Fintechs Gain Significant Traction Notably in Emerging Marketsby Fintechnews Switzerland June 21, 2016
63% of customers across the globe are using fintech products or services, according to Capgemini and Efma. Most particularly, penetration is the highest in emerging markets and among millennial population, but is also expected to increase in all geographies and ages, the firms claim in a report.
The report, which draws on one of the industry’s largest customer surveys with responses from over 16,000 customers across 32 countries and 140 industry executives, found that fintech ventures are increasingly attracting referrals, new customers, and gaining trust.
Users claim that fintech ventures are providing products that are easy to use (82%), services that are faster (81%), and an overall good customer experience (80%).
Customers said they would rather recommend fintech providers (55%) to their friends and relatives, rather than their own bank (38%). Only 15.9% of customers said they are likely to purchase another product from their bank, “pointing to the need for more innovative product development,” the report says.
In reply to the increasing competition, banks in more than 85% of countries have improved customer experience. That said, younger generations remain the most unsatisfied, raising concerns about the ability of traditional banks to meet the higher expectations of these segment.
While over 90% of banking executives believe that change is accelerating towards digital banking, only 12.9% say they have the systems in place to support the change.
“Banks are underestimating the value fintech firms provide in delivering a good experience and efficient service, as well as their potential influence on all areas of banking,” the report says.
Findings suggest that banks are struggling to respond to “increasingly aggressive fintech competitors.” 65.3% of banking executives said they view fintech firms as partners and pointed out that the most appropriate ways to partner with these ventures are through collaboration (45.5%) and investment (43.6%).
“Banks and fintech firms will need to work together and leverage each other’s strengths to create the best possible future ecosystem,” the report advises. “By being proactive, banks can reduce the risk of being marginalized as the ecosystem evolves.”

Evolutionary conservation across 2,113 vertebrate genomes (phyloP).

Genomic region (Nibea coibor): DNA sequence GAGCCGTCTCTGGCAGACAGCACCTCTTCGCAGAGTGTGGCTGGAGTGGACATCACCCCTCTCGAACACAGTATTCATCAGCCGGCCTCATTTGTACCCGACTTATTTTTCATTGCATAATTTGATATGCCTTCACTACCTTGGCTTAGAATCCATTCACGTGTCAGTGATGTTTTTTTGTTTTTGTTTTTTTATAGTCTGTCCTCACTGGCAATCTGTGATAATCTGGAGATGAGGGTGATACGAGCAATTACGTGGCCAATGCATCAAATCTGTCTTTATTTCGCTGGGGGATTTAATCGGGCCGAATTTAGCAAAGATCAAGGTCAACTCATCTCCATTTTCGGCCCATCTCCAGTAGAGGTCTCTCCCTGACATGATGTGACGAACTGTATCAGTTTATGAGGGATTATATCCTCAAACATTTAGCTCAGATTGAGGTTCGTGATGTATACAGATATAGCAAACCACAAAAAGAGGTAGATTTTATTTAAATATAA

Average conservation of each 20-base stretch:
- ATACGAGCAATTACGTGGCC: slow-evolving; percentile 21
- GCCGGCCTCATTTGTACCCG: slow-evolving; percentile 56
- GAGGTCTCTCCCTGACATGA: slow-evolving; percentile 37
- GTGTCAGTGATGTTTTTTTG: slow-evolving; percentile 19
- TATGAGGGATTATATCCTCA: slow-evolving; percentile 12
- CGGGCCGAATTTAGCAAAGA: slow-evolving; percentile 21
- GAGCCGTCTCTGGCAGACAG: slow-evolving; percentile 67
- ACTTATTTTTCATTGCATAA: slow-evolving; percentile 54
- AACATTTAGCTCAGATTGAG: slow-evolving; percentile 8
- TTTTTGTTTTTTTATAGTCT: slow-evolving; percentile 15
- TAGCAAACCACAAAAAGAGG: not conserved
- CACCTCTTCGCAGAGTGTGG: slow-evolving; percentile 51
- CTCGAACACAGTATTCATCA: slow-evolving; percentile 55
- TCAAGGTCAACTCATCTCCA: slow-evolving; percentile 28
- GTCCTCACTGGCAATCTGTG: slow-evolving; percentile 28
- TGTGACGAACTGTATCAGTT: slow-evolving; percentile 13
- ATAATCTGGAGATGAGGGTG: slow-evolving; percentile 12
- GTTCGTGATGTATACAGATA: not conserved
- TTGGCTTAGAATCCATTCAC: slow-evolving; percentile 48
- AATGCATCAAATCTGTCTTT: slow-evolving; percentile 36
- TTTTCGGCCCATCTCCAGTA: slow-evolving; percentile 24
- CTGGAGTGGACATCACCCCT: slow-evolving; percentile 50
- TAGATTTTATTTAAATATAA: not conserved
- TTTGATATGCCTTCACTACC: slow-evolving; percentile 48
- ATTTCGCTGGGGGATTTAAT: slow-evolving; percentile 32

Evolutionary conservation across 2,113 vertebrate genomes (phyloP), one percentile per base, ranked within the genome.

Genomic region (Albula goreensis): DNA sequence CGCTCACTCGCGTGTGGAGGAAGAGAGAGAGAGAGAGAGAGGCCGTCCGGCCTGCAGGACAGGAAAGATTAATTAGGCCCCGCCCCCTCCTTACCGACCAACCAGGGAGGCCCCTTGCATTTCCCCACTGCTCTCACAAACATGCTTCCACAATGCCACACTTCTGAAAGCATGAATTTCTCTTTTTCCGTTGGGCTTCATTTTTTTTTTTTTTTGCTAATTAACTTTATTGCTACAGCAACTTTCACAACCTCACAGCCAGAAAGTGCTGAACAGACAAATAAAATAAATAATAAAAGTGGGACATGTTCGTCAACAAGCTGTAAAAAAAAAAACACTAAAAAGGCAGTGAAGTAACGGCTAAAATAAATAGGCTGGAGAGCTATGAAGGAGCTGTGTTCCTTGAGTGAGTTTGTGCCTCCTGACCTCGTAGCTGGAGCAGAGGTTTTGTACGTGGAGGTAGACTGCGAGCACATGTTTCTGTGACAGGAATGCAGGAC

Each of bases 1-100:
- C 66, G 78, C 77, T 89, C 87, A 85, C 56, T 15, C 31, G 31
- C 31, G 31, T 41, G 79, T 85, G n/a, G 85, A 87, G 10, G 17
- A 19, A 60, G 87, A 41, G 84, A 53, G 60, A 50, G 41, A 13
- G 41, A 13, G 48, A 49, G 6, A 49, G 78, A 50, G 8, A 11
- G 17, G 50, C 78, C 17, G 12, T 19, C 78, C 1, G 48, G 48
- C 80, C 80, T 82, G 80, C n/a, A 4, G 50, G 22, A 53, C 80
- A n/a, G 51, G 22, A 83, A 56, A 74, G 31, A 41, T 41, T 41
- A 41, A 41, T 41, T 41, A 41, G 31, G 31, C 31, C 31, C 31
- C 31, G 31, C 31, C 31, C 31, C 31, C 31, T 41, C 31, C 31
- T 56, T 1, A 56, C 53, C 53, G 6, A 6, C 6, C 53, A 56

The report argues that APIs are essential to the future of banking as they offer the ability to take advantages of fintech assets such as speed and creativity. While some have embraces the open architecture of APIs, the industry as a whole still has a long way to go.
Additionally, regulation such as the EU’s Directive on Payment Services 2 (PSD2), which aims at establishing the legal foundation for the creation of an EU-wide single market for payments, will further pressure banks to expose banking core ledgers openly and transparently to third-party solution providers.
“Today’s partnerships are a stepping-stone toward a much bigger role banks are expected to play in creating a digital banking ecosystem. In the emerging ecosystem, existing bank infrastructures and new fintech technology will both play strong parts,” the report claims.
By teaming up with fintech ventures, banks can be “better equipped to meet rising customer expectations for enhanced experiences and innovative services,” it states.
“They can explore ways of generating revenue from fintechs that want to tap their expertise in traditional banking areas like risk management and payments. Putting a price on assets like geo-enhanced data, customer authentications and money transfers could held banks generate new revenue streams.”
Capgemini and Efma’s ‘World Retail Banking Report 2016‘ echoes previous papers released that advise for more collaboration between the banking and the fintech sectors.
The Economist Intelligence Unit issued a report in December last year, arguing that banks and fintech startups have more business interests in common than issues that divide them.
Another document, by Deutsche Bank, claims that banks and fintech ventures should collaborate rather than compete against each other.
Finally, in Accenture’s ‘Fintech and the evolving landscape’ report, the consultancy firm argues that banks should consider fintechs as enablers, urging them to assess, adapt and adopt new technologies.